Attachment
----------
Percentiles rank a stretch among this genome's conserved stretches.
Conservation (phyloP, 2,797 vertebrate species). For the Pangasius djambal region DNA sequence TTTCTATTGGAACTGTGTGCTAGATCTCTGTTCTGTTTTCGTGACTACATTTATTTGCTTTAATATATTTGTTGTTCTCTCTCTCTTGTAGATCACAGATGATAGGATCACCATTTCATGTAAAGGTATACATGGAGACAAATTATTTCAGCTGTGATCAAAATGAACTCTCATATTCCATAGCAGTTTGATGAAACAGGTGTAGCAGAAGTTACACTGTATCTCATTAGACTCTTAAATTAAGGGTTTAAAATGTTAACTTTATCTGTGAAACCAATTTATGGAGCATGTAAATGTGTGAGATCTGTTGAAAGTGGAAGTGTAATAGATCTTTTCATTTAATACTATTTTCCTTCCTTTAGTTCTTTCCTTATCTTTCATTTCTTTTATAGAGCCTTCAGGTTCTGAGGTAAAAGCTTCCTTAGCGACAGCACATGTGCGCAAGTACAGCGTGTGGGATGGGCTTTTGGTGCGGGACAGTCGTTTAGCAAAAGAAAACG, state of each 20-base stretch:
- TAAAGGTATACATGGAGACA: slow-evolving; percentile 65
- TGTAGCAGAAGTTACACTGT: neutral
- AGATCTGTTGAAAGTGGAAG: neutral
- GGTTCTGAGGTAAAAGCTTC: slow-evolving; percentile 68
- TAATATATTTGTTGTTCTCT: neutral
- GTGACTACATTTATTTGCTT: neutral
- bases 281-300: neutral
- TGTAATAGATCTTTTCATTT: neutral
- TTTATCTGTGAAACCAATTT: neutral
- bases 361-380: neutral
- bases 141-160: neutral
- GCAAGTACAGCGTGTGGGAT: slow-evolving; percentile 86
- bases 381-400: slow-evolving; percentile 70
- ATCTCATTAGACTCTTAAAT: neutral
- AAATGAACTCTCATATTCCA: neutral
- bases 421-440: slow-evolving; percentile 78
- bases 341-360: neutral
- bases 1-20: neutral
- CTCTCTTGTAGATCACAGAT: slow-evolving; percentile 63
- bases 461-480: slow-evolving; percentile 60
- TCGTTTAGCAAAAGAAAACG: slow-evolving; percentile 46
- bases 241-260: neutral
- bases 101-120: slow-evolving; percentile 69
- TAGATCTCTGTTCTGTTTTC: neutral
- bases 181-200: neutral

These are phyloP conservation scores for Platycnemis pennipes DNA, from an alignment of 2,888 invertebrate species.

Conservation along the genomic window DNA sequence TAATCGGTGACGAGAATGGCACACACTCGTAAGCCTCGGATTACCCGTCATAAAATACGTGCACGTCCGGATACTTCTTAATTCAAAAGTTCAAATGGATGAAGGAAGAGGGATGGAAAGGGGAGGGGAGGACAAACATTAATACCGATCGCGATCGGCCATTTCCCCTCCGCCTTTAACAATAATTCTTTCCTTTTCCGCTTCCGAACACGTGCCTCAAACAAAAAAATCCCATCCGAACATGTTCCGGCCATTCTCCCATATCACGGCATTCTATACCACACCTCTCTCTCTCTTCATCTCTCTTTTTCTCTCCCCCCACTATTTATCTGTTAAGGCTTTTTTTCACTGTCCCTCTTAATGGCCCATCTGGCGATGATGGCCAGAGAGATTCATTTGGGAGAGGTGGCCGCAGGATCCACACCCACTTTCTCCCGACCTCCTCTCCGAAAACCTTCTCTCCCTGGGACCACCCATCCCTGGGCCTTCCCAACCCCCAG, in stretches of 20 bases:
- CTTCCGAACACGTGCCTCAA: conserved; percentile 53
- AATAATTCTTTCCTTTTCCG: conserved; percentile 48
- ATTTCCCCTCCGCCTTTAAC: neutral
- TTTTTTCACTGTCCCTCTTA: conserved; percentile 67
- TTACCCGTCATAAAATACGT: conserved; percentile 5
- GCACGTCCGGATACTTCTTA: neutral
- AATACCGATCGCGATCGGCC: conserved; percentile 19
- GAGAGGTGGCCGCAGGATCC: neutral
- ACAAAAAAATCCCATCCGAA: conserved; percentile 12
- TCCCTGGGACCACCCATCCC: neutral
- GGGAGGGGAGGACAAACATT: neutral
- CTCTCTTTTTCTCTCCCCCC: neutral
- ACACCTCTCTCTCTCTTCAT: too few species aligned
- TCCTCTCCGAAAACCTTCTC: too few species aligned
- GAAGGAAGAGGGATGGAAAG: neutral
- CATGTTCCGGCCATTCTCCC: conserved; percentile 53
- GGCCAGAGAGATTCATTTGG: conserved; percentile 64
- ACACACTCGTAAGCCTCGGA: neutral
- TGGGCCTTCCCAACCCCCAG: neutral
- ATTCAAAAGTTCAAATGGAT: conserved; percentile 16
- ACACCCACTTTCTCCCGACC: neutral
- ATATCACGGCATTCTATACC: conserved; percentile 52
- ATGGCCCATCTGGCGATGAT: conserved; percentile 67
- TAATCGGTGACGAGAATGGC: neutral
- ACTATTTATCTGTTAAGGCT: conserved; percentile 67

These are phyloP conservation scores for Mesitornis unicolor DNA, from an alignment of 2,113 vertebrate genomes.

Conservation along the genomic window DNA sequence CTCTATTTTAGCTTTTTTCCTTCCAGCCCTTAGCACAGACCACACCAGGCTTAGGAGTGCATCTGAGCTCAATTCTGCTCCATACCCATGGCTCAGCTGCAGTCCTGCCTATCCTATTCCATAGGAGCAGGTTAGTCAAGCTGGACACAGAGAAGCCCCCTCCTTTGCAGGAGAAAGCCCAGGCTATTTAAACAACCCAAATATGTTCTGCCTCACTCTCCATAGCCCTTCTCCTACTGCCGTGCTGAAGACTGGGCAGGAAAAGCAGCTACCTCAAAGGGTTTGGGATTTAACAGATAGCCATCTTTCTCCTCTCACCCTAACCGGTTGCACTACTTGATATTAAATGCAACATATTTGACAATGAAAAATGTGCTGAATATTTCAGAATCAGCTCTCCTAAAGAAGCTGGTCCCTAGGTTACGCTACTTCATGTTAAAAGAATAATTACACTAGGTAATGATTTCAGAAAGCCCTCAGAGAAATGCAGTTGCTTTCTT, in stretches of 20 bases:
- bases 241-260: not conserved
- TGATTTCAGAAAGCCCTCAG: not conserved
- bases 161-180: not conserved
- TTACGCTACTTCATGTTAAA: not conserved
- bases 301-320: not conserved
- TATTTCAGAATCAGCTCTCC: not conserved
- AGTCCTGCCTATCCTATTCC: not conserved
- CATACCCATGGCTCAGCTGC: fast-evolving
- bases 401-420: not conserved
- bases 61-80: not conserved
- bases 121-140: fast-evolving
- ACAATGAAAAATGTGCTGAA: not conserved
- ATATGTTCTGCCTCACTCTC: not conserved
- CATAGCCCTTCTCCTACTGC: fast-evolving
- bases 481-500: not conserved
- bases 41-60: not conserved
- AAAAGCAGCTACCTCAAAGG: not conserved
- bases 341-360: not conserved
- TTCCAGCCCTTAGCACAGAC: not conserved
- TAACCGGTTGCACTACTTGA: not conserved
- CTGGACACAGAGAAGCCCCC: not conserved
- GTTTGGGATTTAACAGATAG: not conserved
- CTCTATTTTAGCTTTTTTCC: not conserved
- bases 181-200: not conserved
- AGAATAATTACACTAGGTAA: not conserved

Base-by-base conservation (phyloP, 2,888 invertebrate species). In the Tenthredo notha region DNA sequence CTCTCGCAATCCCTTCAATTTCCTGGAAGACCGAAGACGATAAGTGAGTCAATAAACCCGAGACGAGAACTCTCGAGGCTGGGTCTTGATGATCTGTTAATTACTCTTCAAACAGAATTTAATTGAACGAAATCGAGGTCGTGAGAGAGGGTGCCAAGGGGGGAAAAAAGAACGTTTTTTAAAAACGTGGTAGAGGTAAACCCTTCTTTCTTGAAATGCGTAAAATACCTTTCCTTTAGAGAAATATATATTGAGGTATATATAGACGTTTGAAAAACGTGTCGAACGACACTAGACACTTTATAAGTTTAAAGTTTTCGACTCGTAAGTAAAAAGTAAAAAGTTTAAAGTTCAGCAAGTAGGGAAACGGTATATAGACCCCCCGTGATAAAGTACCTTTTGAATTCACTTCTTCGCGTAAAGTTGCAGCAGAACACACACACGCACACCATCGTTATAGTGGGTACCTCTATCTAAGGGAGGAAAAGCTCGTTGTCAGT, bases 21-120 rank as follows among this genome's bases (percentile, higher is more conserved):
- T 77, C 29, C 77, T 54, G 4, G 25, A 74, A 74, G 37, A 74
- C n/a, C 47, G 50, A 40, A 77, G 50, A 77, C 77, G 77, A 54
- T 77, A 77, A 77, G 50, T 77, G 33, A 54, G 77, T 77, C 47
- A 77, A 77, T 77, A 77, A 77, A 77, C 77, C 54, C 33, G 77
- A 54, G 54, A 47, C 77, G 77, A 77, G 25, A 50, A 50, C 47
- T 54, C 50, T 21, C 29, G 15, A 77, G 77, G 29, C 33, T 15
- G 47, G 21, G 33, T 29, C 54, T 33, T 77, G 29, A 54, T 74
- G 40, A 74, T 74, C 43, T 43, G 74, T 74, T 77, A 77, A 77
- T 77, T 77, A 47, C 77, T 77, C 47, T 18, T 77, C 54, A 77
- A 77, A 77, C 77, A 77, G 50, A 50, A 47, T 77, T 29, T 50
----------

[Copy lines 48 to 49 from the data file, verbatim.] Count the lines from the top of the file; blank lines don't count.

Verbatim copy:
- TGGGCCTTCCCAACCCCCAG: neutral
- ATTCAAAAGTTCAAATGGAT: conserved; percentile 16